My youngest child graduated today from middle school. I spent part of yesterday completing forms and cards for her high school registration.
One form allows parents to opt out of providing their child's name and personal data to military recruiters and colleges/universities. The form gives the clear impression that if you don't allow military access to your child, then colleges and universities also may not contact your child.
My high school freshman is a bright girl with outstanding grades. She'll have no problem attracting the attention of higher education decision-makers, so this unmistakable pressure had no impact on my obvious decision to opt out of military access to her.
This unprecedented stealth requirement of allowing our children to be easy pickings for the US military was buried in the fine print of 2002 No Child Left Behind act. It's now the law.....a Bush law.
I heard a rumor not so long ago...a rumor I've not had time to verify....that high schools that refuse to comply with this law, and do not provide military access to its students, will receive NO federal funding. None.
What happens if every parent opts out of this horrendous invasion of their children's privacy? Do school districts lose funding for each family that opts out? Will children be penalized at school for this choice?
And my biggest question...how does our government use this personal information? Is it only used for military recruiting?
New York Times op-ed today....
Uncle Sam Really Wants You by BOB HERBERT
With the situation in Iraq deteriorating and the willingness of Americans to serve in the armed forces declining, a little-known Army publication called the "School Recruiting Program Handbook" is becoming increasingly important, and controversial.
The handbook is the recruiter's bible, the essential guide for those who have to go into the nation's high schools and round up warm bodies to fill the embarrassingly skimpy ranks of the Army's basic training units.
The handbook declares forthrightly, "The goal is school ownership that can only lead to a greater number of Army enlistments."
What I was not able to find in the handbook was anything remotely like the startlingly frank comments of a sergeant at Fort Benning, Ga., who was quoted in the May 30 issue of The Army Times. He was addressing troops in the seventh week of basic training, and the paper reported the scene as follows: " 'Does anybody know what posthumous means?' Staff Sgt. Andre Allen asked the 150 infantrymen-in-training, members of F Company, 1st Battalion, 19th Infantry Regiment.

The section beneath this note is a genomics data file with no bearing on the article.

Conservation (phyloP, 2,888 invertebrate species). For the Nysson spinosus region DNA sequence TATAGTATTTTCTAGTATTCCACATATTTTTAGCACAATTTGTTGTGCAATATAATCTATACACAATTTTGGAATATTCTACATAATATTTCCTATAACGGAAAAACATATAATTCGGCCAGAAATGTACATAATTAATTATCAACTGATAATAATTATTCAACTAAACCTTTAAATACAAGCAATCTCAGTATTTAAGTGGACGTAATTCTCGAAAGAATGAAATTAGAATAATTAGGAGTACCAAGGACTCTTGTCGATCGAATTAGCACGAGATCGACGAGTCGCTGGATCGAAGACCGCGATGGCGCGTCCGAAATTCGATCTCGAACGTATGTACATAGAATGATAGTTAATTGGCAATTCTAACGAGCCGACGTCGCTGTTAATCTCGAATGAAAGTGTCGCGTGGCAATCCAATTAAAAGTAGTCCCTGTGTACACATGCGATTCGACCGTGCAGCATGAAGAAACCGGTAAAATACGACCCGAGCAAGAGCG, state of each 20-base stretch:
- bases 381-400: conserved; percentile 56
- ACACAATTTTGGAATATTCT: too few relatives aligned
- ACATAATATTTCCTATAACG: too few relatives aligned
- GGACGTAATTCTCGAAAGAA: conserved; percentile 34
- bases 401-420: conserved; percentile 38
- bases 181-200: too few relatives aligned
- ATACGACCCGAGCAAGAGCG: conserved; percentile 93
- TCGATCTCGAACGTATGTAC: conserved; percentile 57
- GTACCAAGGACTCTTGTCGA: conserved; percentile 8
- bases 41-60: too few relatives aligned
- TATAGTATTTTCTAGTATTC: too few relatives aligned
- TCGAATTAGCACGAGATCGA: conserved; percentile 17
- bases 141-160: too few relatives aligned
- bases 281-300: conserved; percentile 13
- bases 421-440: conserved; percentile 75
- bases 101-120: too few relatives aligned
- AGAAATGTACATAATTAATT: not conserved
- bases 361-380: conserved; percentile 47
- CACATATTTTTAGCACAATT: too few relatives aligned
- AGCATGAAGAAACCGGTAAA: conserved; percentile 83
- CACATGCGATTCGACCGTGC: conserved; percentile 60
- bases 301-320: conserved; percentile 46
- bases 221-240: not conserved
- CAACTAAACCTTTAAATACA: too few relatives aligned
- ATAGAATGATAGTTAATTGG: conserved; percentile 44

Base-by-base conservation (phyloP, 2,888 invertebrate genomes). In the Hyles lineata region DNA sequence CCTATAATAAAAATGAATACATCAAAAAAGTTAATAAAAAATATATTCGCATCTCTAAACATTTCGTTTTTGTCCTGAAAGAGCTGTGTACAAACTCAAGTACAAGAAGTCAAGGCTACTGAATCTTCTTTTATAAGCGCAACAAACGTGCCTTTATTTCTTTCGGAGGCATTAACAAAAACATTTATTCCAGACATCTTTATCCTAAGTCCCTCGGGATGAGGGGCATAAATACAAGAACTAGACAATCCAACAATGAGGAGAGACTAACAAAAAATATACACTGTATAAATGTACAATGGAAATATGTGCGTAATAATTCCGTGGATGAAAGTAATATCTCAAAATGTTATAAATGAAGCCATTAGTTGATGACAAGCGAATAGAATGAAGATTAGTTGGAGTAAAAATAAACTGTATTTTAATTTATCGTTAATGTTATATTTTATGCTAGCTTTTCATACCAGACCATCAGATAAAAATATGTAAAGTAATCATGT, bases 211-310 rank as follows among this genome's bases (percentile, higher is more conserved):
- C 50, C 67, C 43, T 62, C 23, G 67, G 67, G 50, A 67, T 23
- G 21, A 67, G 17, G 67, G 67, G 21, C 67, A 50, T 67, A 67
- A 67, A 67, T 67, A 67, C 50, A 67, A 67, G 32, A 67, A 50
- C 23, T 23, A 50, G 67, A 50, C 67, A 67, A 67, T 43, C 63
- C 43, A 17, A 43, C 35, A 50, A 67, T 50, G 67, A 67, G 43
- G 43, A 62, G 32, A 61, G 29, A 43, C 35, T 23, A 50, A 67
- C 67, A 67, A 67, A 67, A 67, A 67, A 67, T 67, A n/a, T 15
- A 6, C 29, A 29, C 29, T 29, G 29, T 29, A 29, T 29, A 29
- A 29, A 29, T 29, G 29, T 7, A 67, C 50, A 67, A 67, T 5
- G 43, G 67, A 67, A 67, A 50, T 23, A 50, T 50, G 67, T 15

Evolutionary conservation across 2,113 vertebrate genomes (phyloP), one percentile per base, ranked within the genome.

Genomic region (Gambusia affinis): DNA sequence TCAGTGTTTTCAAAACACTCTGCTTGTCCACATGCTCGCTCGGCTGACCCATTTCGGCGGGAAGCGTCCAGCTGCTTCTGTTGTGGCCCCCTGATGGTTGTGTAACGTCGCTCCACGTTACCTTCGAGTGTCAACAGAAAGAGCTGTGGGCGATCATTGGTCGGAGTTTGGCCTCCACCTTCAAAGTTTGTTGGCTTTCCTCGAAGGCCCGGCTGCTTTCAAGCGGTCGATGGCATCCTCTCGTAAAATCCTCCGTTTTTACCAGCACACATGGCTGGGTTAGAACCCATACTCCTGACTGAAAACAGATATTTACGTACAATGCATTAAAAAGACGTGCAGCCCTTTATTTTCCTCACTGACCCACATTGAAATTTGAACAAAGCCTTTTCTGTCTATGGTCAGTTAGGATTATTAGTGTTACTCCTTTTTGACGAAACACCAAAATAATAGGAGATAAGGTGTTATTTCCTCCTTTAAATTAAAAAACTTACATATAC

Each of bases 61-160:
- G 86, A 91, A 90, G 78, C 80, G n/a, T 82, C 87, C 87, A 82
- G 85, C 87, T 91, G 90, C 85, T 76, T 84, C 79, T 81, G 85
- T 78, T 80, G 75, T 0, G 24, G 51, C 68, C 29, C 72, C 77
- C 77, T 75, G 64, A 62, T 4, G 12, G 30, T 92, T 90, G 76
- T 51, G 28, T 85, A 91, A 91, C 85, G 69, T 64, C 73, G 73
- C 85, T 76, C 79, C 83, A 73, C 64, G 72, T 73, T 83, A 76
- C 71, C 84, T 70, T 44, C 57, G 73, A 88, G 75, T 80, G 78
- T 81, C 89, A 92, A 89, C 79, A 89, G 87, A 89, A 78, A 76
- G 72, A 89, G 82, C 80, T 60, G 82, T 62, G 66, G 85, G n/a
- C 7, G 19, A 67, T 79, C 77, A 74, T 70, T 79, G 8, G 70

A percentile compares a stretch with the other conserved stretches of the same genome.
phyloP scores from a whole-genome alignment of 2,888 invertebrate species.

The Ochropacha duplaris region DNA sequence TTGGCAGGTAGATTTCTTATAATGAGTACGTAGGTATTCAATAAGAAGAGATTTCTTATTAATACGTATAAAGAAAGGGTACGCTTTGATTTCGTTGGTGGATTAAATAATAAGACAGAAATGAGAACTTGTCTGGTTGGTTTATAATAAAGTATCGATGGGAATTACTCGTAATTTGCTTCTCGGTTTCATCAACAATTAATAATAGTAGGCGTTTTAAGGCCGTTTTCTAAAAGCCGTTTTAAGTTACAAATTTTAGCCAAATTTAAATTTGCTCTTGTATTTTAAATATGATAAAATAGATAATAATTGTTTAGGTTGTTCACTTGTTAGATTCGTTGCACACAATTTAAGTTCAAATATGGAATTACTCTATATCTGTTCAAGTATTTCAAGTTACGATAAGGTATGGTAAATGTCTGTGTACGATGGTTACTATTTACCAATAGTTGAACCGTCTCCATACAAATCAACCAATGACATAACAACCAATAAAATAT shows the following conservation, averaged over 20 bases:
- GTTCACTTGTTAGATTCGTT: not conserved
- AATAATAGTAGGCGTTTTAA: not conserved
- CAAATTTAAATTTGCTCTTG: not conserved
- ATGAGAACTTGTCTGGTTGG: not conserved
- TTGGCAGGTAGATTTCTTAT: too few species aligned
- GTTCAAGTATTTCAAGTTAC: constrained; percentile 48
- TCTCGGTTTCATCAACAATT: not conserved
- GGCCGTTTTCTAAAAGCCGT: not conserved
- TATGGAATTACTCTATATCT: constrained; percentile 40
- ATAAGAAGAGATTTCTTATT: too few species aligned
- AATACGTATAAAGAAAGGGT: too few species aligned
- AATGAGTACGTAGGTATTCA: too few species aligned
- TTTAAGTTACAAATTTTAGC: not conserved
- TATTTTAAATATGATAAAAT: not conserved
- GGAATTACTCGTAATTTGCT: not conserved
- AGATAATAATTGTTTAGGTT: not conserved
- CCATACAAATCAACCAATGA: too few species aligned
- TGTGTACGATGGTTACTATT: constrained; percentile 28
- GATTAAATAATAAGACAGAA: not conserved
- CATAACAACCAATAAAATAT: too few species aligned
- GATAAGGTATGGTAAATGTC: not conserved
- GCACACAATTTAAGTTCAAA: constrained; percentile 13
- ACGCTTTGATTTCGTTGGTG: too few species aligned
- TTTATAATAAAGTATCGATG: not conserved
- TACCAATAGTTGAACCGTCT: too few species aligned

"A few hands went up, but he answered his own question.
" 'It means after death. Some of you are going to get medals that way,' he said matter-of-factly, underscoring the possibility that some of them would be sent to combat and not return."
That's the honest message recruits get once they're in. The approach recommended by the recruiting handbook is somewhat different. It's much softer. Recruiters trying to sign up high school students are urged to schmooze, schmooze, schmooze.
"The football team usually starts practicing in August," the handbook says. "Contact the coach and volunteer to assist in leading calisthenics or calling cadence during team runs."
"Homecoming normally happens in October," the handbook says. "Coordinate with the homecoming committee to get involved with the parade."
Recruiters are urged to deliver doughnuts and coffee to the faculty once a month, and to eat lunch in the school cafeteria several times a month. And the book recommends that they assiduously cultivate the students that other students admire: "Some influential students such as the student president or the captain of the football team may not enlist; however, they can and will provide you with referrals who will enlist."
It's not known how aware parents are that recruiters are inside public high schools aggressively trying to lure their children into wartime service. But not all schools get the same attention. Those that get the royal recruitment treatment tend to be the ones with students whose families are less affluent than most.
Schools with kids from wealthier families (and a high percentage of collegebound students) are not viewed as good prospects by military recruiters. It's as if those schools had posted signs at the entrances saying, "Don't bother." The kids in those schools are not the kids who fight America's wars.
Now, with the death toll in Iraq continuing to mount, it's getting harder to sign up even the less affluent kids. So the recruitment effort in the target schools has intensified. Recruiters, already driven in some cases to the brink of nervous exhaustion, are following the handbook guidelines more rigorously than ever.
"If you wait until they're seniors, it's probably too late," the book says. It also says, "Don't forget the administrative staff. ... Have something to give them (pen, calendar, cup, donuts, etc.) and always remember secretary's week, with a card or flowers."
The sense of desperation is palpable: "Get involved with local Boy Scout troops. Scoutmasters are typically happy to get any assistance you can offer. Many scouts are [high school] students and potential enlistees or student influencers."
One of the many problems here is that adolescents should not be hounded by military recruiters under any circumstances, and they shouldn't be pursued at all without the full knowledge and consent of parents or guardians.
Let the Army be honest and upfront in its recruitment. War is not child's play, and warriors shouldn't be assembled through the use of seductive sales pitches to youngsters too immature to make an informed decision on matters that might well result in their having to kill others, or being killed themselves.